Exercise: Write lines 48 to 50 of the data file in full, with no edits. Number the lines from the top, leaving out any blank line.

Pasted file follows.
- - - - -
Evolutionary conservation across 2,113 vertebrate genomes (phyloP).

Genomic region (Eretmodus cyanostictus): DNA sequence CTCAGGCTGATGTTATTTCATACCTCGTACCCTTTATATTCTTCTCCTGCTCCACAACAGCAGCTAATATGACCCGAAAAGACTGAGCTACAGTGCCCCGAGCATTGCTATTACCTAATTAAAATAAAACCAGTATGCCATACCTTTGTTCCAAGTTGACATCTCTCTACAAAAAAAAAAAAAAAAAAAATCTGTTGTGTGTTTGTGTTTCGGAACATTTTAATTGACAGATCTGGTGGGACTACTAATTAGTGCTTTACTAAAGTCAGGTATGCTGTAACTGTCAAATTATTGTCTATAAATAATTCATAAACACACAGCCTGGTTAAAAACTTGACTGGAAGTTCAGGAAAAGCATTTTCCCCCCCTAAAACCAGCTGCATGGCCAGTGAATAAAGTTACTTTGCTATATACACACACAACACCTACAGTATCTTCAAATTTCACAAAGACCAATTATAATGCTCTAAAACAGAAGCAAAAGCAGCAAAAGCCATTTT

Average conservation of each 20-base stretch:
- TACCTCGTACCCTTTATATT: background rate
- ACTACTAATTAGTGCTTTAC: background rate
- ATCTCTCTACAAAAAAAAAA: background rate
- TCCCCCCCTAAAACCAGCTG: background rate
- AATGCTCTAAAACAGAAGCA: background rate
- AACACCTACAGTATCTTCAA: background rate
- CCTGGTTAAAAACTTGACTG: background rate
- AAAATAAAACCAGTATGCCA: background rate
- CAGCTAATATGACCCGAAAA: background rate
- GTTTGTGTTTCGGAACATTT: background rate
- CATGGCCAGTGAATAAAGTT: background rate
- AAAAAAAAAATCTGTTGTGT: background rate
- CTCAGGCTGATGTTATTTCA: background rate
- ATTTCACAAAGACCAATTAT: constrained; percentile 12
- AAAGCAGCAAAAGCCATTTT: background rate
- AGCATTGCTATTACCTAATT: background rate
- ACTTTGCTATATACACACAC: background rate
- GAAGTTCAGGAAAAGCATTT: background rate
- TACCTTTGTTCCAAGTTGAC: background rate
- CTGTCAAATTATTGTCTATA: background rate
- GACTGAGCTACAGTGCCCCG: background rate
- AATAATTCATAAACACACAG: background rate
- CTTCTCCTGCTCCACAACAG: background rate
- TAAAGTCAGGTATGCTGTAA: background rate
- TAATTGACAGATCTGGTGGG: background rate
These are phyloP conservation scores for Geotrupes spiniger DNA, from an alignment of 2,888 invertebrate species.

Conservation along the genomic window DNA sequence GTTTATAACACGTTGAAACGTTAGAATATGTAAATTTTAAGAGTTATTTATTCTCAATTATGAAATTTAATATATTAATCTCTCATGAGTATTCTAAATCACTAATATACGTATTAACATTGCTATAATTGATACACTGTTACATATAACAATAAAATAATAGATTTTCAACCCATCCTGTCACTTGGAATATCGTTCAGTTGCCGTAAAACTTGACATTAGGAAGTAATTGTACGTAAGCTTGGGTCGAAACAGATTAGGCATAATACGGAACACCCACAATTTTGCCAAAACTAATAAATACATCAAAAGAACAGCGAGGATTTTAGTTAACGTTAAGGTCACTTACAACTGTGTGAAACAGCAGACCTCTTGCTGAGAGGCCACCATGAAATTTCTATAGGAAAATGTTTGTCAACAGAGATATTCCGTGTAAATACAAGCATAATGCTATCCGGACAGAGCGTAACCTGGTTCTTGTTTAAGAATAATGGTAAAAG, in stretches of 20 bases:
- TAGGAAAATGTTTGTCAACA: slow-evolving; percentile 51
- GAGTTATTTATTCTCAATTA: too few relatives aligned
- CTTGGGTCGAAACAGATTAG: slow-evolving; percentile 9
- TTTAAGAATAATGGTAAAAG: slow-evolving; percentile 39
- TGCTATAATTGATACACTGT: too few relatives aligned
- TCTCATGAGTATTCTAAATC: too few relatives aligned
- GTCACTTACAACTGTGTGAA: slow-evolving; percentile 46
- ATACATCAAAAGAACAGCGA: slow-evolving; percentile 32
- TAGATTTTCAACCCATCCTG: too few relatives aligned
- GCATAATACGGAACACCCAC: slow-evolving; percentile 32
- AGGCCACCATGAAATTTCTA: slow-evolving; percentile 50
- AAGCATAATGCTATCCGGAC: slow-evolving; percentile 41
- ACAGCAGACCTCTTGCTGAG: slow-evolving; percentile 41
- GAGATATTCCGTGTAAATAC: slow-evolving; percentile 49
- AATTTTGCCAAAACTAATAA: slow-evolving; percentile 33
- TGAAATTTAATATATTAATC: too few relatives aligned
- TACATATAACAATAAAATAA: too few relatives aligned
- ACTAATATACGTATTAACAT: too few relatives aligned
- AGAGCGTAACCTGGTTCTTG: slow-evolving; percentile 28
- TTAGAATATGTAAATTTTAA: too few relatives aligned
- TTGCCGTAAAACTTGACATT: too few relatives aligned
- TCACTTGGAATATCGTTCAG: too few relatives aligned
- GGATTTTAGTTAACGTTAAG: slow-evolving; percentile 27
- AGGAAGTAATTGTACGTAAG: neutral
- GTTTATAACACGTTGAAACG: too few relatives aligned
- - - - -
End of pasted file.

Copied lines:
- ACTAATATACGTATTAACAT: too few relatives aligned
- AGAGCGTAACCTGGTTCTTG: slow-evolving; percentile 28
- TTAGAATATGTAAATTTTAA: too few relatives aligned